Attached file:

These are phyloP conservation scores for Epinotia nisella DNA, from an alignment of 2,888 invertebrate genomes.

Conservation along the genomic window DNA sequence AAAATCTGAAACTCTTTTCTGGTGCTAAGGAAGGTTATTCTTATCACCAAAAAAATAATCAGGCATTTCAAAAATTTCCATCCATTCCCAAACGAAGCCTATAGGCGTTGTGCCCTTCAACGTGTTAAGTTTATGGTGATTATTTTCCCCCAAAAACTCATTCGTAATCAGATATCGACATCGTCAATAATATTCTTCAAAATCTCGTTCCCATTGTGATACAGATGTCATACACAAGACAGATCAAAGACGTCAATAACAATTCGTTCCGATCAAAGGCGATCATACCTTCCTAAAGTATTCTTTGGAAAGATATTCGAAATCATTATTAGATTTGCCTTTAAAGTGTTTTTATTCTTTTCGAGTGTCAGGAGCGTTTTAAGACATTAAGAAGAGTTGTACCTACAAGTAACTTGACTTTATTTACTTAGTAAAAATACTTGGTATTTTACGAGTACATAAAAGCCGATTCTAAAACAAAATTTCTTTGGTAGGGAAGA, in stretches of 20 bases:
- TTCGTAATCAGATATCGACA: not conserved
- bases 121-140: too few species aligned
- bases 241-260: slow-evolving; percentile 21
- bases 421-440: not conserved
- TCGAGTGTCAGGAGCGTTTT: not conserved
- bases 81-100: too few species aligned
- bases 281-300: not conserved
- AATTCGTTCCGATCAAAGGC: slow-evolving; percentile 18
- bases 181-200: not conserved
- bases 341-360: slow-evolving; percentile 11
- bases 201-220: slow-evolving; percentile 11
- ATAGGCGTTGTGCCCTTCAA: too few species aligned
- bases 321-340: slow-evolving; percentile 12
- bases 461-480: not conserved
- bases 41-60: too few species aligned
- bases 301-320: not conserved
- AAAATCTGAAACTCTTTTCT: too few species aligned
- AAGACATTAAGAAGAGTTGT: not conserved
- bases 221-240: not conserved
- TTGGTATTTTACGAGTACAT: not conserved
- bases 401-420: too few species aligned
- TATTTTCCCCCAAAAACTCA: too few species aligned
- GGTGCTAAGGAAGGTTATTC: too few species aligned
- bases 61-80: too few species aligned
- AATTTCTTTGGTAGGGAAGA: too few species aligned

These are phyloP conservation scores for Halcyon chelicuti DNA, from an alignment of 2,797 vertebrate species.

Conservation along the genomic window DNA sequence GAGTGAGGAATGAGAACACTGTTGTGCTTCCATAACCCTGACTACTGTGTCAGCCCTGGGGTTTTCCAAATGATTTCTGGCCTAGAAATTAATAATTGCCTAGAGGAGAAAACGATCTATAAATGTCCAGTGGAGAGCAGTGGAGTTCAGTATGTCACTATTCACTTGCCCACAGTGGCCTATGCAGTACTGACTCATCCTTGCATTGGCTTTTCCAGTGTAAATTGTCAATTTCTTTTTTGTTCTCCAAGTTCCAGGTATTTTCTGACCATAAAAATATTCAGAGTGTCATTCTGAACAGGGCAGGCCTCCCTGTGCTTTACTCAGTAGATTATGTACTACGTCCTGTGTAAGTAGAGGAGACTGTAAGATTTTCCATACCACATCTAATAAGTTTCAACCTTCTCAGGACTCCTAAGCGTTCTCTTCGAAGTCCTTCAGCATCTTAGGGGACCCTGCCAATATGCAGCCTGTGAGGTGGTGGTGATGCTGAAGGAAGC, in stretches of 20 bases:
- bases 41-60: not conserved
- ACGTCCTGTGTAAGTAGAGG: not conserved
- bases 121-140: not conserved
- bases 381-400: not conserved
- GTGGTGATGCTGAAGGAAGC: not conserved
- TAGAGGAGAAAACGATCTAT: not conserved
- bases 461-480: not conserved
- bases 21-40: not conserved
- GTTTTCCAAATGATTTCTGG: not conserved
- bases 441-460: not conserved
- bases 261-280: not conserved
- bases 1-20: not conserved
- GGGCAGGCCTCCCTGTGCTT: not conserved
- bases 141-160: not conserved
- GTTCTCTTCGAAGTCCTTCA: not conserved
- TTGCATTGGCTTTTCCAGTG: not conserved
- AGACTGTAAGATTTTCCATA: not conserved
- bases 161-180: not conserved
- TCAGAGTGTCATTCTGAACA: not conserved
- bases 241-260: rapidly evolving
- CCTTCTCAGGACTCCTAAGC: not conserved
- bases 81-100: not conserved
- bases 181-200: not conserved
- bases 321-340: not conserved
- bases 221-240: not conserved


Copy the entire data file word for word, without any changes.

These are phyloP conservation scores for Epinotia nisella DNA, from an alignment of 2,888 invertebrate genomes.

Conservation along the genomic window DNA sequence AAAATCTGAAACTCTTTTCTGGTGCTAAGGAAGGTTATTCTTATCACCAAAAAAATAATCAGGCATTTCAAAAATTTCCATCCATTCCCAAACGAAGCCTATAGGCGTTGTGCCCTTCAACGTGTTAAGTTTATGGTGATTATTTTCCCCCAAAAACTCATTCGTAATCAGATATCGACATCGTCAATAATATTCTTCAAAATCTCGTTCCCATTGTGATACAGATGTCATACACAAGACAGATCAAAGACGTCAATAACAATTCGTTCCGATCAAAGGCGATCATACCTTCCTAAAGTATTCTTTGGAAAGATATTCGAAATCATTATTAGATTTGCCTTTAAAGTGTTTTTATTCTTTTCGAGTGTCAGGAGCGTTTTAAGACATTAAGAAGAGTTGTACCTACAAGTAACTTGACTTTATTTACTTAGTAAAAATACTTGGTATTTTACGAGTACATAAAAGCCGATTCTAAAACAAAATTTCTTTGGTAGGGAAGA, in stretches of 20 bases:
- TTCGTAATCAGATATCGACA: not conserved
- bases 121-140: too few species aligned
- bases 241-260: slow-evolving; percentile 21
- bases 421-440: not conserved
- TCGAGTGTCAGGAGCGTTTT: not conserved
- bases 81-100: too few species aligned
- bases 281-300: not conserved
- AATTCGTTCCGATCAAAGGC: slow-evolving; percentile 18
- bases 181-200: not conserved
- bases 341-360: slow-evolving; percentile 11
- bases 201-220: slow-evolving; percentile 11
- ATAGGCGTTGTGCCCTTCAA: too few species aligned
- bases 321-340: slow-evolving; percentile 12
- bases 461-480: not conserved
- bases 41-60: too few species aligned
- bases 301-320: not conserved
- AAAATCTGAAACTCTTTTCT: too few species aligned
- AAGACATTAAGAAGAGTTGT: not conserved
- bases 221-240: not conserved
- TTGGTATTTTACGAGTACAT: not conserved
- bases 401-420: too few species aligned
- TATTTTCCCCCAAAAACTCA: too few species aligned
- GGTGCTAAGGAAGGTTATTC: too few species aligned
- bases 61-80: too few species aligned
- AATTTCTTTGGTAGGGAAGA: too few species aligned

These are phyloP conservation scores for Halcyon chelicuti DNA, from an alignment of 2,797 vertebrate species.

Conservation along the genomic window DNA sequence GAGTGAGGAATGAGAACACTGTTGTGCTTCCATAACCCTGACTACTGTGTCAGCCCTGGGGTTTTCCAAATGATTTCTGGCCTAGAAATTAATAATTGCCTAGAGGAGAAAACGATCTATAAATGTCCAGTGGAGAGCAGTGGAGTTCAGTATGTCACTATTCACTTGCCCACAGTGGCCTATGCAGTACTGACTCATCCTTGCATTGGCTTTTCCAGTGTAAATTGTCAATTTCTTTTTTGTTCTCCAAGTTCCAGGTATTTTCTGACCATAAAAATATTCAGAGTGTCATTCTGAACAGGGCAGGCCTCCCTGTGCTTTACTCAGTAGATTATGTACTACGTCCTGTGTAAGTAGAGGAGACTGTAAGATTTTCCATACCACATCTAATAAGTTTCAACCTTCTCAGGACTCCTAAGCGTTCTCTTCGAAGTCCTTCAGCATCTTAGGGGACCCTGCCAATATGCAGCCTGTGAGGTGGTGGTGATGCTGAAGGAAGC, in stretches of 20 bases:
- bases 41-60: not conserved
- ACGTCCTGTGTAAGTAGAGG: not conserved
- bases 121-140: not conserved
- bases 381-400: not conserved
- GTGGTGATGCTGAAGGAAGC: not conserved
- TAGAGGAGAAAACGATCTAT: not conserved
- bases 461-480: not conserved
- bases 21-40: not conserved
- GTTTTCCAAATGATTTCTGG: not conserved
- bases 441-460: not conserved
- bases 261-280: not conserved
- bases 1-20: not conserved
- GGGCAGGCCTCCCTGTGCTT: not conserved
- bases 141-160: not conserved
- GTTCTCTTCGAAGTCCTTCA: not conserved
- TTGCATTGGCTTTTCCAGTG: not conserved
- AGACTGTAAGATTTTCCATA: not conserved
- bases 161-180: not conserved
- TCAGAGTGTCATTCTGAACA: not conserved
- bases 241-260: rapidly evolving
- CCTTCTCAGGACTCCTAAGC: not conserved
- bases 81-100: not conserved
- bases 181-200: not conserved
- bases 321-340: not conserved
- bases 221-240: not conserved